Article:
Types of Flowerhorn Fish

By Betty Lewis

The flowerhorn fish is a hybrid, likely created by breeding two cichlids in Malaysia in the mid- to late-1990s. He may have remained an obscure hybrid fish if not for the story of an Asian man who won a lottery based on the pattern on a flowerhorn fish. The flowerhorn's popularity grew, and today he is in high demand for his beautiful colors and unique profile.

Flowerhorn 101

When you're talking about the types of flowerhorn fish, keep in mind this guy was created by breeding cichlids. If there were only a few varieties of cichlids, you could narrow down the field to a tidy list of types of flowerhorns. However, given that there are well more than 1,000 varieties of cichlids, it's impossible to know how many different types of flowerhorn fish are in existence. As well, not all breeders are reputable and some take additional steps to enhance a flowerhorn's appeal, such as dying a fish to a more popular or intense color. Finally, different varieties of flowerhorns are being bred with cichlids and other flowerhorns to produce yet more varieties of flowerhorn fish. Flowerhorn fish are prized for the humps on the front of their head -- known as the horn or kok -- as well as their colors, which can range from bright and intense to a popular pearl. Some have black markings, giving him the flower portion of his name.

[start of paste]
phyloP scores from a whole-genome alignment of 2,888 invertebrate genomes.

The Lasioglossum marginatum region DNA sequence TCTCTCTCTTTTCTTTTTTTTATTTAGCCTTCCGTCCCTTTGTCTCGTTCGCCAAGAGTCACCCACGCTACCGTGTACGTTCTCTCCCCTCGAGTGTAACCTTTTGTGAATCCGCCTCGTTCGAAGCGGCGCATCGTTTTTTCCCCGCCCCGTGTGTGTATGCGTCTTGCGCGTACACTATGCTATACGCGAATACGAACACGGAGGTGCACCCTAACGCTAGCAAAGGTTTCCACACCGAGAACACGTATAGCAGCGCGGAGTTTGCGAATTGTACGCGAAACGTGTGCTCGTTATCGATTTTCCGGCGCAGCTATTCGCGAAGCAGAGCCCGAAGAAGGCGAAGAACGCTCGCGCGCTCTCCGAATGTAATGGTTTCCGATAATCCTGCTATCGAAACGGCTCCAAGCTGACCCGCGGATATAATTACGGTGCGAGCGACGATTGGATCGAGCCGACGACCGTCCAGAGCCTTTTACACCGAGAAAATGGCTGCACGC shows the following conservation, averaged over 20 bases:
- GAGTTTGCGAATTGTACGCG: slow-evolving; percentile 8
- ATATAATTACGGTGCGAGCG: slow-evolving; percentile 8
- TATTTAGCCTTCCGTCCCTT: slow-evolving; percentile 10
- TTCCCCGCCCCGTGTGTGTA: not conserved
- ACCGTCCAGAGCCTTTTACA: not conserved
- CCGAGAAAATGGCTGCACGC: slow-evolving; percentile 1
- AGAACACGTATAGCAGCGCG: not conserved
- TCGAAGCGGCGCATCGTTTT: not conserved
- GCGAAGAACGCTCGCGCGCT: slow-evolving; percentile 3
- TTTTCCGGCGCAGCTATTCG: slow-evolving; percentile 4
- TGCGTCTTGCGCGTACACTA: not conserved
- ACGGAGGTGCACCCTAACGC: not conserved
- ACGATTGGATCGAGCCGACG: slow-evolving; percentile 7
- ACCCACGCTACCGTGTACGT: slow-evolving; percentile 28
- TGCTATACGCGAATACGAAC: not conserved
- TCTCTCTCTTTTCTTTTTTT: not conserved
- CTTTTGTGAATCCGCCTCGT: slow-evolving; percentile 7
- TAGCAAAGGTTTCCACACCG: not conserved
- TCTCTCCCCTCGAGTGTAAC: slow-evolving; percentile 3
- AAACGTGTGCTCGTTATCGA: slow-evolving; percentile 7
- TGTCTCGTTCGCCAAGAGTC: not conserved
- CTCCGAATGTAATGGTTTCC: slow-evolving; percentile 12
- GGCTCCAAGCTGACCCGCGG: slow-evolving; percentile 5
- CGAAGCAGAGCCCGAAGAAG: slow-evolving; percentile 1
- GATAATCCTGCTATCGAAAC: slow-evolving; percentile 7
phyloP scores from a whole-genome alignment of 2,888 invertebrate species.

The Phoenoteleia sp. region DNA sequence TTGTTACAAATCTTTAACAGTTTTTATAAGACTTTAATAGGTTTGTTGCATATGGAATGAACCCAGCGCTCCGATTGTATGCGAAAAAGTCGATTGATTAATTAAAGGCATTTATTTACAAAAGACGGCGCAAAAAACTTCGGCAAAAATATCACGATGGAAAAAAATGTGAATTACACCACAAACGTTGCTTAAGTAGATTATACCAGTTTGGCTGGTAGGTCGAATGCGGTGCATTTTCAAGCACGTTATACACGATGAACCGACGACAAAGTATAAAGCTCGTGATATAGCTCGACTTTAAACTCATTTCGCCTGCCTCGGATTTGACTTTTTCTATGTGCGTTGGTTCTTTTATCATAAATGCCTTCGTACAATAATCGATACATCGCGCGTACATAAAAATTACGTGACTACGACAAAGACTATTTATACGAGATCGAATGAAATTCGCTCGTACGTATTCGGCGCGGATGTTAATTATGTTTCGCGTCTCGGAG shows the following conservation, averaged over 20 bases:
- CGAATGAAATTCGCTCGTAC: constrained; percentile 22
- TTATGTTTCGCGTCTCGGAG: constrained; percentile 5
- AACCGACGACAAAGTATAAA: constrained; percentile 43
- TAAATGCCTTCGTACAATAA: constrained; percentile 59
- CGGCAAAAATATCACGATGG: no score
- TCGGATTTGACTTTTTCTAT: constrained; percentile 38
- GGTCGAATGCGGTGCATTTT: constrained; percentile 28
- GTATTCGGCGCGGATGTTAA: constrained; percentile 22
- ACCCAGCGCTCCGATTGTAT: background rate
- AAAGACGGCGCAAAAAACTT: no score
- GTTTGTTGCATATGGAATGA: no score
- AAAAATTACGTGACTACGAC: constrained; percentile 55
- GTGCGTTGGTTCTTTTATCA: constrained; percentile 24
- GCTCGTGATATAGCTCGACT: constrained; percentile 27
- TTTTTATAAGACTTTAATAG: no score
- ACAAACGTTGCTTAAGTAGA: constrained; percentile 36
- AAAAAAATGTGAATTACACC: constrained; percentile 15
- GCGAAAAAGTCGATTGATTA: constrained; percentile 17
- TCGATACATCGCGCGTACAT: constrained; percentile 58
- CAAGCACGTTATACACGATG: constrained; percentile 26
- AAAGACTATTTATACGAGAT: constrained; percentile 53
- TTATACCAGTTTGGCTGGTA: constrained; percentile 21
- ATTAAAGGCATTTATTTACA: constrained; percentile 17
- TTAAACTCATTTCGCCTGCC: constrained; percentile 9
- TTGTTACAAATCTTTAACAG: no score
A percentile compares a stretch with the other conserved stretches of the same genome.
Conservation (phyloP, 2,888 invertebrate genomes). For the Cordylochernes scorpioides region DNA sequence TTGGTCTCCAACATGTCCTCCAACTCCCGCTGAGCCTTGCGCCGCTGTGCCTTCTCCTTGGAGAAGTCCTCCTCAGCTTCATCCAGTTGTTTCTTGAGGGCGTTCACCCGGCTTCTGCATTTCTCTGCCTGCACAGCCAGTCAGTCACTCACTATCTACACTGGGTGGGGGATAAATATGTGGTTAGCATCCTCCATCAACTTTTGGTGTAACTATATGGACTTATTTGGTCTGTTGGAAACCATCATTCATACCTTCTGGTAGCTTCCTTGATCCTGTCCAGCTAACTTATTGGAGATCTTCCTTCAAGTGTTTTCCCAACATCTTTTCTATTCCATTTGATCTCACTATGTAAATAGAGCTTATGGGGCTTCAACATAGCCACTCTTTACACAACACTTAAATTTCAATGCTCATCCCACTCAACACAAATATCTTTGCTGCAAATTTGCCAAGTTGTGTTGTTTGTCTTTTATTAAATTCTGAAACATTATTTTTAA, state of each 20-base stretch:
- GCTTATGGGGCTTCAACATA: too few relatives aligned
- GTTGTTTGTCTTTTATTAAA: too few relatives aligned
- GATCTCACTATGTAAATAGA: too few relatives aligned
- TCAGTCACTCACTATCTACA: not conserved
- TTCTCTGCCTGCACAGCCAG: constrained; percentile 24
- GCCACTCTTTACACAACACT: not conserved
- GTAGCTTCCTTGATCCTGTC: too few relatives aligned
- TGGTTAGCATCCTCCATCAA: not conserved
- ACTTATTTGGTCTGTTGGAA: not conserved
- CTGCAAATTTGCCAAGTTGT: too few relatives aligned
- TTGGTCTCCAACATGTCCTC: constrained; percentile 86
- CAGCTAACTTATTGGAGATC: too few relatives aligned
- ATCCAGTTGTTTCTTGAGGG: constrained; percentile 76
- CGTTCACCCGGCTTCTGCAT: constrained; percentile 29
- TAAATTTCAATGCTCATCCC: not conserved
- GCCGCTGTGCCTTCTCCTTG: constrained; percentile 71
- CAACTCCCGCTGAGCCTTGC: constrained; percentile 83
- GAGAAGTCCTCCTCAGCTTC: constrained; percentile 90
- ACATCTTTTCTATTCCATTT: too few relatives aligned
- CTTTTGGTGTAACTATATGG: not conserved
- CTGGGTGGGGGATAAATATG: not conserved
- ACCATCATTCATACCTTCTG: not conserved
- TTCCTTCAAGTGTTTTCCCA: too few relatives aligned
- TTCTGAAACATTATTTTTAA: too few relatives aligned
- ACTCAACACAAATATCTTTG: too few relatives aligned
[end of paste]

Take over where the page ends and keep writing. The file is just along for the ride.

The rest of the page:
Kamfa Flowerhorn

The kamfa flowerhorn was developed from a flowerhorn and a parrot fish, giving this guy a full fin and no gaps between his tail and anal and dorsal fins. Red is the most common color for him, though he comes in a variety of colors. He may be marked with flowers, and his eyes may be white, yellow or reddish-orange.

Zhen Zhu or Pear Flowerhorn

The zhen zhu flowerhorn also is referred to as the pearl flowerhorn. His tail will be diamond-shaped or rounded and his other end will sport a large head horn. In between you'll find a large mouth and red eyes. He gets the "pearl" in his name from his silvery white spots, resembling pearls, on his skin. His pearly appearance makes him a popular fish for crossbreeding to create other types of flowerhorns.

Golden Monkey

The golden monkey really is golden, as he's a very expensive fish. If you get by with a $1,000 price tag for this guy, be happy because the most expensive golden monkey was purchased for several hundred thousand dollars at a Malaysian exhibition. His body is square in proportion, with yellow and lots of pearls. If you look at him from the front, his face has a monkey-like appearance.

A Few Others

The golden base, or fader flowerhorn gets his nickname because his color fades away while he's a juvenile, turning completely black, which eventually transforms to a vibrant red or yellow. The kamfamalau is a cross between a male golden monkey and female kamfa. This fish has a unique frosted pearl appearance that extends across the head bump, which is rare in flowerhorns. As one of the most popular flowerhorns, the king kamfa really is king. His eyes are usually yellow or white and he sports a double flower row on his side and white pearls.